Routine rotavirus (RV)-vaccination is recommended in Germany since August 2013. Five years later, we evaluated the recommendation by examining vaccine uptake and the impact on RV-gastroenteritis (RVGE) burden in all age groups and on intussusceptions in infants.
We estimated RV-vaccine uptake in the 2014–2018 birth cohorts using statutory health insurance prescription data. For impact assessment, we analyzed RVGE-surveillance data of the German infectious diseases notification system. We compared age-specific RVGE-incidences of different severity between pre-vaccination (2005/06–2007/08) and routine vaccination period (2013/14–2017/18) calculating incidence rate ratios (IRR) using Poisson regression. To determine the effect on intussusception, we used hospital discharge data (2006–2017) and compared incidences between pre-vaccination and routine vaccination period using Poisson regression.
Vaccination coverage increased from 59% (2014) to 80% (2018). Incidences of RVGE-outpatient cases, RVGE-hospitalization and nosocomial RVGE among <5-year-olds decreased by 74% (IRR = 0.26; 95% CI: 0.26–0.27), 70% (IRR = 0.30; 95% CI: 0.30–0.31) and 70% (IRR = 0.30; 95% CI: 0.30–0.31), respectively. Incidence of RVGE-outpatient cases in age groups ineligible for RV-vaccination decreased by 38% (IRR 0.62; 95% CI: 0.61–0.63). Compared with the pre-vaccination period, incidence of intussusception in the first year of life decreased by 28% (IRR = 0.73; 95% CI: 0.68–0.79) while at age of the first vaccine-dose (7th–12th week of age) increase in incidence of intussusception was non-significant (IRR = 1.29; 95% CI: 0.93–1.78).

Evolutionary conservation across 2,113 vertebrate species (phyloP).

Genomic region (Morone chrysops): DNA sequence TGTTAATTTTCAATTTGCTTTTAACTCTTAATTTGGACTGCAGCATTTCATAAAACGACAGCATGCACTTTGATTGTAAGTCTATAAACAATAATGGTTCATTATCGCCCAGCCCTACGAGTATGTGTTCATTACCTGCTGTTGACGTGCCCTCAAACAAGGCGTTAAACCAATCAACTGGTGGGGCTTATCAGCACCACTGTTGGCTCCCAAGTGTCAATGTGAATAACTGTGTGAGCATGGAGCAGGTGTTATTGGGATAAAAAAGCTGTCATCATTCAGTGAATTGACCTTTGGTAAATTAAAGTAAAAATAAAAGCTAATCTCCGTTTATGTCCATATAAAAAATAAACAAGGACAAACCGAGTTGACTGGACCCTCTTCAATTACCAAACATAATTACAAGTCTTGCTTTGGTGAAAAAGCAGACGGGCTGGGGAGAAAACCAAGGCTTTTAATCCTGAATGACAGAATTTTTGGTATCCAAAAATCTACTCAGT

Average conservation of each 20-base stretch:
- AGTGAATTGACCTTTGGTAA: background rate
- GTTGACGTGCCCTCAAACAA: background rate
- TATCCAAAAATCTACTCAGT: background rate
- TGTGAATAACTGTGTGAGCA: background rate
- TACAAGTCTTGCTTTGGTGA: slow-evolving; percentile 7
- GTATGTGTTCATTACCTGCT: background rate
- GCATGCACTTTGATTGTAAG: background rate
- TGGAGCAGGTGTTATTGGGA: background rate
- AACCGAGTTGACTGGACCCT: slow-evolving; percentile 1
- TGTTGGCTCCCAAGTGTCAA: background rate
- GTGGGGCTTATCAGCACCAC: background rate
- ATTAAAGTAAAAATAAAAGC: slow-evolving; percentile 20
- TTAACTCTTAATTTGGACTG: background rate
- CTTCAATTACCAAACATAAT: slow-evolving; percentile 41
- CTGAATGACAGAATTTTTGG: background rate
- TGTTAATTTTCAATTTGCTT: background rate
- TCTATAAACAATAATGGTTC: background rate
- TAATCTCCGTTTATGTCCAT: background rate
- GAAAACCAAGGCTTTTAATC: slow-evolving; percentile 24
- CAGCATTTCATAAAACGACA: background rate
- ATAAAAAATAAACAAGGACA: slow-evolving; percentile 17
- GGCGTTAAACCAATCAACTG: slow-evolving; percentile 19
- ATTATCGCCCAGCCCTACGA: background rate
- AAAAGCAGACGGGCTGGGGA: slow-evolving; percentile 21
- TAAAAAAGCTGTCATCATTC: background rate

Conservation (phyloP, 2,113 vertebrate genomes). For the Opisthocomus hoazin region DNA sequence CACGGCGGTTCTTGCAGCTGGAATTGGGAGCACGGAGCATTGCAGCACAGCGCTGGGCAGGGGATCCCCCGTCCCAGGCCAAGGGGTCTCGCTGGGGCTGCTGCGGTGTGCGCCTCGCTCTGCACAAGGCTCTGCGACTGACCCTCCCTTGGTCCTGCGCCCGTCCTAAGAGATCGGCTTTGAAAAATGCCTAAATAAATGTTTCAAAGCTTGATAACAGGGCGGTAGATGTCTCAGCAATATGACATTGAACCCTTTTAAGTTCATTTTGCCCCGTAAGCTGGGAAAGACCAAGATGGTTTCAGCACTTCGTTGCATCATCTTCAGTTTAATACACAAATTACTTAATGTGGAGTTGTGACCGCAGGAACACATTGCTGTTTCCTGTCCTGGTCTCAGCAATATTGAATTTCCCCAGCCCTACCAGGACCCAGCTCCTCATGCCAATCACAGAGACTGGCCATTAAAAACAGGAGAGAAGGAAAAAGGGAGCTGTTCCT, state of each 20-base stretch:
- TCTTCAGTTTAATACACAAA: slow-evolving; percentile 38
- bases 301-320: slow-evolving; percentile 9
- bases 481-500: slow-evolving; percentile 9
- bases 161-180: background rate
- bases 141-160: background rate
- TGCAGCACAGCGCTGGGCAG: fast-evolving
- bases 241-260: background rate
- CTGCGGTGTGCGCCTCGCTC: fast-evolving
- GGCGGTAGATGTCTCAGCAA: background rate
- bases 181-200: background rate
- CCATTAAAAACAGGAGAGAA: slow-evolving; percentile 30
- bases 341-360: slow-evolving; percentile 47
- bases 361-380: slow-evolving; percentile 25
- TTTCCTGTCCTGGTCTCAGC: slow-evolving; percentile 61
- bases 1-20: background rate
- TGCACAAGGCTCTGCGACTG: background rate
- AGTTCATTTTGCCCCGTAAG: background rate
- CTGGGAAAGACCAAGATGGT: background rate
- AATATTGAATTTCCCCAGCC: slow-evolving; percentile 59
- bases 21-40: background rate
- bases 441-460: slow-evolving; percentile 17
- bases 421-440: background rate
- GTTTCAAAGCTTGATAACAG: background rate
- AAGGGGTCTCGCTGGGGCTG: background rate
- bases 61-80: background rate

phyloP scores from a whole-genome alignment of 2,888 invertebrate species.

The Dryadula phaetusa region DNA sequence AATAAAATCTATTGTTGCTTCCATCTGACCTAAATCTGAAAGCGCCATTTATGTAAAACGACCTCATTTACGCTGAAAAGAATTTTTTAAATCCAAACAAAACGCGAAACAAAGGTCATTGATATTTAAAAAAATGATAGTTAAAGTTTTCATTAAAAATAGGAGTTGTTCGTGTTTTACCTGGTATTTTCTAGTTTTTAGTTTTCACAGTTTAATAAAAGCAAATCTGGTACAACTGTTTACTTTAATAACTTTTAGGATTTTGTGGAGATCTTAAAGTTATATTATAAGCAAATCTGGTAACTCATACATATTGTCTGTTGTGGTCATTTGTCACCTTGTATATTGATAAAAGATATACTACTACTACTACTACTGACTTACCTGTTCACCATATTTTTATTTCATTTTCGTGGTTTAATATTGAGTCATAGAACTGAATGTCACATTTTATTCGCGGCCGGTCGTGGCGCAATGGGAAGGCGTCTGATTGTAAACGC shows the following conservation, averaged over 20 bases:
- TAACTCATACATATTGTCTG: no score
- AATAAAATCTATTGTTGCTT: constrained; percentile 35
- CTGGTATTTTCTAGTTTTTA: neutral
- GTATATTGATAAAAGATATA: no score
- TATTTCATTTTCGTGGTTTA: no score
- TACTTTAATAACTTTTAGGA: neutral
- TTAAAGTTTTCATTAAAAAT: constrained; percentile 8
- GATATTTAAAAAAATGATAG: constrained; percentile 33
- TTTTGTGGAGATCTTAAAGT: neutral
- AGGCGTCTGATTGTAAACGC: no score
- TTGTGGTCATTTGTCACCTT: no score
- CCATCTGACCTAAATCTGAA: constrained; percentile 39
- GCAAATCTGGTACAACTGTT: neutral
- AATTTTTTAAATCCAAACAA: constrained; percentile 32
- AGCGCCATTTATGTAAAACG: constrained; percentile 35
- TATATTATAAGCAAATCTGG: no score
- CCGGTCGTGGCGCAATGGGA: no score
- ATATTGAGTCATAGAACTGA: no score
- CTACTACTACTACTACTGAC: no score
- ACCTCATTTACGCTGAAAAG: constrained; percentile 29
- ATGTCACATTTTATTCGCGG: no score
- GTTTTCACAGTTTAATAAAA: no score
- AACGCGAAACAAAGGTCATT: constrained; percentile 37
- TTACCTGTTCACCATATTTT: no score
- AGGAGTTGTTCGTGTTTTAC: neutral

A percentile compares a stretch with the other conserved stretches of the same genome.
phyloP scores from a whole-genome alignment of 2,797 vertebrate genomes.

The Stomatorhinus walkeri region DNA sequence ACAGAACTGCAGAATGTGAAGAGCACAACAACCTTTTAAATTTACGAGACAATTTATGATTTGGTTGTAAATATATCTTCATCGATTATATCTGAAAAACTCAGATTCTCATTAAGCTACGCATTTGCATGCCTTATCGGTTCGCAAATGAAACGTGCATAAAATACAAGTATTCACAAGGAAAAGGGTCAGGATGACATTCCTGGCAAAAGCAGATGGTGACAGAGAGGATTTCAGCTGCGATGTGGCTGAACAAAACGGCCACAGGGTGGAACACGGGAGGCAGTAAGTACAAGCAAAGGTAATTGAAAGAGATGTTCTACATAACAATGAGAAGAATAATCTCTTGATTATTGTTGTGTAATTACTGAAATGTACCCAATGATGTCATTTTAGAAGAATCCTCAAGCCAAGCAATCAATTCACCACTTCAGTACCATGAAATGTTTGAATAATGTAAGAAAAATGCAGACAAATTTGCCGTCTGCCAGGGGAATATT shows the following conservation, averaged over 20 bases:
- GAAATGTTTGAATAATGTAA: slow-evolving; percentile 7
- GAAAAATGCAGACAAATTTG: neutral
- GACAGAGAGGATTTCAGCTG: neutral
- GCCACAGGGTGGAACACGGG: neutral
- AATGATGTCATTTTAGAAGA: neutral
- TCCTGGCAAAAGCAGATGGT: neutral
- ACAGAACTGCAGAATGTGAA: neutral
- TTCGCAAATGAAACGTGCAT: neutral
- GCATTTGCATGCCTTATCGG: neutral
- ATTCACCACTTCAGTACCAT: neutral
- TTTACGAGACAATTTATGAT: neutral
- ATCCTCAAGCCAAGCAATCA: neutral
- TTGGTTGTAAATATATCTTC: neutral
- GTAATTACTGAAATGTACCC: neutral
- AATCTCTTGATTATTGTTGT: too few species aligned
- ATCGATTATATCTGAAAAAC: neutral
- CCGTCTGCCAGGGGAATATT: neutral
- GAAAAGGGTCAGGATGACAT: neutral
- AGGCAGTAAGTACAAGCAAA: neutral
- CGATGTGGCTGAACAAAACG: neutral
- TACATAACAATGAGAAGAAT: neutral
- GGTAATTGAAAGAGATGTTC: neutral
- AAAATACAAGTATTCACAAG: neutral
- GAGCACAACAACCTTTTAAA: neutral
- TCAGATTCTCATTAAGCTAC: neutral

Routine RV-vaccination is well accepted in Germany. Since implementation of routine RV-vaccination, RVGE significantly decreased in <5-year-olds and in non-vaccinated older age groups through herd protection. The decline of intussusceptions in the first life year suggests a potential vaccination-associated protection against gastrointestinal infections that might trigger intussusceptions. These encouraging results should be communicated to doctors and parents for further improvement of vaccine uptake and protection of more infants.